AAEP convention covers lots of ground

From proper communication to muscle diseases
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AAEP convention hall
(Photos courtesy of AAEP)

Equine veterinarians have plenty to chew on these days.

The American Association of Equine Practitioners’ 58th Annual Convention, Dec. 1-5, 2012, in Anaheim, Calif., provided a forum for discussions on a number of pressing issues. Welfare concerns such as medication in horse racing (see article) and soring of Walking Horses (article) were the focus of a few sessions, as were scope-of-practice matters (article) and the declining number of horse owners (article).

Other continuing education sessions covered topics including joint therapies, developments in medicine, the anatomy of the equine foot, field emergencies, techniques for ultrasound, caring for orphan foals, and reproductive challenges.

The Kester News Hour once again relayed important medical news with a review of studies published in the past year. Dr. Patrick M. McCue handled reproduction, Dr. Lisa A. Fortie covered surgery, and Dr. Stephen M. Reed discussed medicine.

In all, the five-day meeting attracted 5,730 veterinary professionals, students, guests, and exhibitors.

Hearing what others have to say

Incoming AAEP President Ann E. Dwyer (article) addressed attendees at the opening session on how the AAEP hopes to help improve equine practices.

She said while the association can’t change the economics of the industry, its members can develop stronger relations with their clients so that economic shifts are easier to weather.

The AAEP conducted a survey in September 2012 with horse owners and trainers; 6,100 people responded. Most clients—85 percent—said they were satisfied or very satisfied with their current veterinarian, and 87 percent would recommend their veterinarian to others.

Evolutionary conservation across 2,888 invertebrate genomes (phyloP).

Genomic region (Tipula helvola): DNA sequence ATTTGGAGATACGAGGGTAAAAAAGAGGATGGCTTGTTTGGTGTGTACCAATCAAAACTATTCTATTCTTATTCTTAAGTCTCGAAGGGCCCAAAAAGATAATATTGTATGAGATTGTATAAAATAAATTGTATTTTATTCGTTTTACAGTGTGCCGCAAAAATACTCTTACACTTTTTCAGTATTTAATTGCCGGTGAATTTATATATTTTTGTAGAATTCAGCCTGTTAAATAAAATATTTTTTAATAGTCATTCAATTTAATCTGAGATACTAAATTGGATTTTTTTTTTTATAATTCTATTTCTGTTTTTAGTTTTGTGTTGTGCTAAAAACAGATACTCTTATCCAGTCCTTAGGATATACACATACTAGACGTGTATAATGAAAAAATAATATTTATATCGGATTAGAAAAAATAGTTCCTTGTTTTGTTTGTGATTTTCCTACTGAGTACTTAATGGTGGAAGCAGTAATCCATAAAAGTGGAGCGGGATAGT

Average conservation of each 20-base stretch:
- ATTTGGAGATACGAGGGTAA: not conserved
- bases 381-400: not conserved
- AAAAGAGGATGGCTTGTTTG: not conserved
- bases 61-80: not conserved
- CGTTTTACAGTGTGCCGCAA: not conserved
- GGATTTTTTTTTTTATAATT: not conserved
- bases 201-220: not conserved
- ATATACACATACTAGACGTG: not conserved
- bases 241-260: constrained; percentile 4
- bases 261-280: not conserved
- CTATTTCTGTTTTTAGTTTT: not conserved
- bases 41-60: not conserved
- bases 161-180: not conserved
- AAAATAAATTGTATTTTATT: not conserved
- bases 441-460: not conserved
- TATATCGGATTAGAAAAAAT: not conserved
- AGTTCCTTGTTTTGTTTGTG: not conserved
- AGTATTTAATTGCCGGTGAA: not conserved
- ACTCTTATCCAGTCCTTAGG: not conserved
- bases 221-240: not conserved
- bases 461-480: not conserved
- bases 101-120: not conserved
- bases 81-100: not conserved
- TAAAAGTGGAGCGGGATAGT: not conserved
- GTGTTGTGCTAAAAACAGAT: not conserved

The first step in strengthening that relationship is to figure out what one values in the other, she said. The AAEP conducted a survey in September 2012 with horse owners and trainers; 6,100 people responded.

Most clients—85 percent—said they were satisfied or very satisfied with their current veterinarian, and 87 percent would recommend their veterinarian to others.

Notably, though, when asked whether they’ve ever switched veterinarians, more than half had fired their veterinarians or chosen another. The primary reasons—listed in descending order of importance—were poor communication, lack of availability, misdiagnosis, and cost.

Racehorse owners, specifically, put more value on their practitioner’s knowledge of breed and industry. Sport horse owners valued advanced diagnostics and imaging. All owners and trainers expect veterinarians to be able to travel to the horse and provide emergency services.

The survey showed opportunities for improvement in the areas of communication, knowledge of developments in equine medicine, and lameness skills, Dr. Dwyer said.

An area of concern for the AAEP emerged from the survey question posed to owners and clients about services they receive from someone other than their primary veterinarian.

“Twenty-five percent said they have used another provider for dental care, most often a layperson. A few did take their horse to a veterinarian who truly was a specialist, but most, when asked, had a perception that lay providers were specialists,” Dr. Dwyer said.

“This shows the perception of being an expert is out there, even if the individual in question doesn’t hold a veterinary degree.”

Full results from the survey will be shared later this year at www.aaep.org.

Connect, convey, convince